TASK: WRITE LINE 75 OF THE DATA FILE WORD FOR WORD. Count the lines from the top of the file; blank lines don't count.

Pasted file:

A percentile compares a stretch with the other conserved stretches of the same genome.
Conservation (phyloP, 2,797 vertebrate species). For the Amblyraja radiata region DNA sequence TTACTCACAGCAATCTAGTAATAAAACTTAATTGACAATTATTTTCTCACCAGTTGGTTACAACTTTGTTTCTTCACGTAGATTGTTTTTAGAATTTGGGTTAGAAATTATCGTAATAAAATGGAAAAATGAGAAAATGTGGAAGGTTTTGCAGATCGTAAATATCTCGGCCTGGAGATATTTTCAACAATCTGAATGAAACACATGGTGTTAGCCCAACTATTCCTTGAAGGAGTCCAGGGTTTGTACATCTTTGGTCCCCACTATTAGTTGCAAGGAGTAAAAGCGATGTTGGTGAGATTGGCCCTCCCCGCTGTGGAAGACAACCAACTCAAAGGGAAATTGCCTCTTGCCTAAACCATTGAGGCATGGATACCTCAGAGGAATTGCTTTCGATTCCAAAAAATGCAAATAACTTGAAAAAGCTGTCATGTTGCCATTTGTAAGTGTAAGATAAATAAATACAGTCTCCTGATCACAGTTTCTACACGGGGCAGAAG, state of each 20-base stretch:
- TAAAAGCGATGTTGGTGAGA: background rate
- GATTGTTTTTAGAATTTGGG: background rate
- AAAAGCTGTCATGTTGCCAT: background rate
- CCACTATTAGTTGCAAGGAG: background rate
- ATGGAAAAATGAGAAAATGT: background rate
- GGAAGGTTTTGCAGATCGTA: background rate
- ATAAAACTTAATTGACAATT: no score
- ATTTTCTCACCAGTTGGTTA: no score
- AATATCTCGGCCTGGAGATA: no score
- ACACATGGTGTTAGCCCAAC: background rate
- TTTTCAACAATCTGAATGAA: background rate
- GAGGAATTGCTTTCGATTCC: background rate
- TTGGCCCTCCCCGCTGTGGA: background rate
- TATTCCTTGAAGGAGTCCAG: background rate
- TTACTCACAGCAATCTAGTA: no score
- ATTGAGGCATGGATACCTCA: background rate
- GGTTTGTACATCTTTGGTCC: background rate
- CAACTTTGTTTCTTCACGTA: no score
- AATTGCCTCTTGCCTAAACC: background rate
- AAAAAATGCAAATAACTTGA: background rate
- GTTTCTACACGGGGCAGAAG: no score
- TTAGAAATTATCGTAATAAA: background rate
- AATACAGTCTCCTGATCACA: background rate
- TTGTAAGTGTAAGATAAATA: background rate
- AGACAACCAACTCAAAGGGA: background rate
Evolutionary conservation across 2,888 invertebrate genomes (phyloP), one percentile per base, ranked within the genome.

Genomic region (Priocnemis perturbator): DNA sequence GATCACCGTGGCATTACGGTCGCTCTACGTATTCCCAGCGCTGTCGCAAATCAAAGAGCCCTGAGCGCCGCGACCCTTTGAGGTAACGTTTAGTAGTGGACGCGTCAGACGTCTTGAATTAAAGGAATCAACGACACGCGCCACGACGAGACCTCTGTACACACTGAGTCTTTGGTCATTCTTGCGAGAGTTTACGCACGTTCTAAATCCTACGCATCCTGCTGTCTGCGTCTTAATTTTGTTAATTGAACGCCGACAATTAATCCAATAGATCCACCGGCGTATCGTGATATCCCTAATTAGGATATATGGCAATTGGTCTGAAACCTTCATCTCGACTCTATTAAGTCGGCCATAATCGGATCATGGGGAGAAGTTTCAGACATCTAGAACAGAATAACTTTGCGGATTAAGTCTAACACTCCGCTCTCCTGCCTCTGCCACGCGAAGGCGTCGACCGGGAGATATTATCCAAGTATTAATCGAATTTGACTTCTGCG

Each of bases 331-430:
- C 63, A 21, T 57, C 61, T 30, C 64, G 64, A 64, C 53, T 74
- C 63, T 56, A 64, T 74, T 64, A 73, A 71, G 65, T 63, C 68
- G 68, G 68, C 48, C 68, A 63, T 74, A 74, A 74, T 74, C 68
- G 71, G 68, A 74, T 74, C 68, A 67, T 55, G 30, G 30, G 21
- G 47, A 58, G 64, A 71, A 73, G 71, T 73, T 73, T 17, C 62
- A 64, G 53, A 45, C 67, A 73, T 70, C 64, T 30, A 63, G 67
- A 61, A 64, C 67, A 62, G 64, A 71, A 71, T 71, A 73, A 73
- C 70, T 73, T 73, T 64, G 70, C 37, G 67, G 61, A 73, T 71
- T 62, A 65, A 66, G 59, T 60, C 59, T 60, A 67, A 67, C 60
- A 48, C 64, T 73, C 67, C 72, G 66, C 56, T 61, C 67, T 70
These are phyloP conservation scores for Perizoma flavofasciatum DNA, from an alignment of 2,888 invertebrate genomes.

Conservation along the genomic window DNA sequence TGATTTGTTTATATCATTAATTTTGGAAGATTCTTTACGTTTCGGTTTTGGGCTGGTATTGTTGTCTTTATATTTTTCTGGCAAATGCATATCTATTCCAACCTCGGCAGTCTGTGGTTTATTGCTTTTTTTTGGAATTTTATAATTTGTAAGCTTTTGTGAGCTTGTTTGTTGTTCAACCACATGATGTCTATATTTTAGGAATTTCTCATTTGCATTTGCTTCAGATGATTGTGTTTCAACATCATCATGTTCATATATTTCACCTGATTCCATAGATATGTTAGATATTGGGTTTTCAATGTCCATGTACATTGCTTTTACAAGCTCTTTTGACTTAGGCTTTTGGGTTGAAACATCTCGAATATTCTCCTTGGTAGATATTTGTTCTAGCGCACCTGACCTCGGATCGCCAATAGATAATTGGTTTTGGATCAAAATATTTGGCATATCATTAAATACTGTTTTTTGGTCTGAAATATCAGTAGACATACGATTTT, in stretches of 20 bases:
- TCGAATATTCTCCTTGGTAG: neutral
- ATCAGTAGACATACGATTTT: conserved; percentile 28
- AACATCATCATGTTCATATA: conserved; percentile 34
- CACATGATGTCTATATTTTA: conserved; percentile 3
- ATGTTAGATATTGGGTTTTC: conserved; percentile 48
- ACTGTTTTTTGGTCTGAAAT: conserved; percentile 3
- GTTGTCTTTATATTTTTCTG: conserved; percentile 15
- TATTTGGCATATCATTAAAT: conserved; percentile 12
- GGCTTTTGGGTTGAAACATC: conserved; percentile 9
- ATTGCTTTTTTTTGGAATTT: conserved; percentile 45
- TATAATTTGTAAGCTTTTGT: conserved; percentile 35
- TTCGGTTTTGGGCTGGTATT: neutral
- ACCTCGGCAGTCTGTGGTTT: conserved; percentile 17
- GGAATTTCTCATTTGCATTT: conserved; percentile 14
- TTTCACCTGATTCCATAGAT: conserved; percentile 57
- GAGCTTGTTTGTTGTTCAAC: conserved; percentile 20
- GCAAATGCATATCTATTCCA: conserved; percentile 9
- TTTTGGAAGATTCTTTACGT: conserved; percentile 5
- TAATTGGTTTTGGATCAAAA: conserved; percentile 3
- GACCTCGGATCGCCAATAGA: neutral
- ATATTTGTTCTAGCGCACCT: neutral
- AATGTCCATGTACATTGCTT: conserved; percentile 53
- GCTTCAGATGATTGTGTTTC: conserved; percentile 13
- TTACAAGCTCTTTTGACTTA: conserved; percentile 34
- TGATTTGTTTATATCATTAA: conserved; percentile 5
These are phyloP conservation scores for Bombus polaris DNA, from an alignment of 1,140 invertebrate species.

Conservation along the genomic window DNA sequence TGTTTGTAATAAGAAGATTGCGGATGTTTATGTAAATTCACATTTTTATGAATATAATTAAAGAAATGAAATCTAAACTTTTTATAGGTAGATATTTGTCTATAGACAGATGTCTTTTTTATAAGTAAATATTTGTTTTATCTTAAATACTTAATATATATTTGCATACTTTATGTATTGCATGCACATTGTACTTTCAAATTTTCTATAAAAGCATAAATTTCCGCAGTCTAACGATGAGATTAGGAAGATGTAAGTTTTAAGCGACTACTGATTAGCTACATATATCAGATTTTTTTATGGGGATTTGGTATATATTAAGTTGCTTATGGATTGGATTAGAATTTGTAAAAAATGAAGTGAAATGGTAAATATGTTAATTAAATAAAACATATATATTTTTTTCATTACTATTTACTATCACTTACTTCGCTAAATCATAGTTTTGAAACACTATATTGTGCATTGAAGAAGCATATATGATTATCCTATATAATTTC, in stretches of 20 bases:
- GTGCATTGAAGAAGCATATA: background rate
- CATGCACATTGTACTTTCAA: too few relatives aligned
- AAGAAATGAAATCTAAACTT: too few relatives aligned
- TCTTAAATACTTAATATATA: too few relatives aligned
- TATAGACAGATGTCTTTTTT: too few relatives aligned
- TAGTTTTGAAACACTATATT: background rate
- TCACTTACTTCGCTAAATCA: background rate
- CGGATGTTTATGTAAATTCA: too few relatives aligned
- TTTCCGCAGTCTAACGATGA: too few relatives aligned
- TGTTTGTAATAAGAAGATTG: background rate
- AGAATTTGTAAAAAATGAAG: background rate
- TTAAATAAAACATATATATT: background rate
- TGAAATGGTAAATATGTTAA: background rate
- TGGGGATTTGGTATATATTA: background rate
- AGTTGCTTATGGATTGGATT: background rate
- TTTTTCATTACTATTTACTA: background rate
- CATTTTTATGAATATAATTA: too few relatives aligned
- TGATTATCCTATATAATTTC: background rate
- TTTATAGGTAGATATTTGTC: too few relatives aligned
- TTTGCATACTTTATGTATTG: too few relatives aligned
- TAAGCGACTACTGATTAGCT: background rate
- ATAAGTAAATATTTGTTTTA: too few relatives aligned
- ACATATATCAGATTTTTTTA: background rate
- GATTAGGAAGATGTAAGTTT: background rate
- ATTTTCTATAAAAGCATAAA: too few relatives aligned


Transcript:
- TAGTTTTGAAACACTATATT: background rate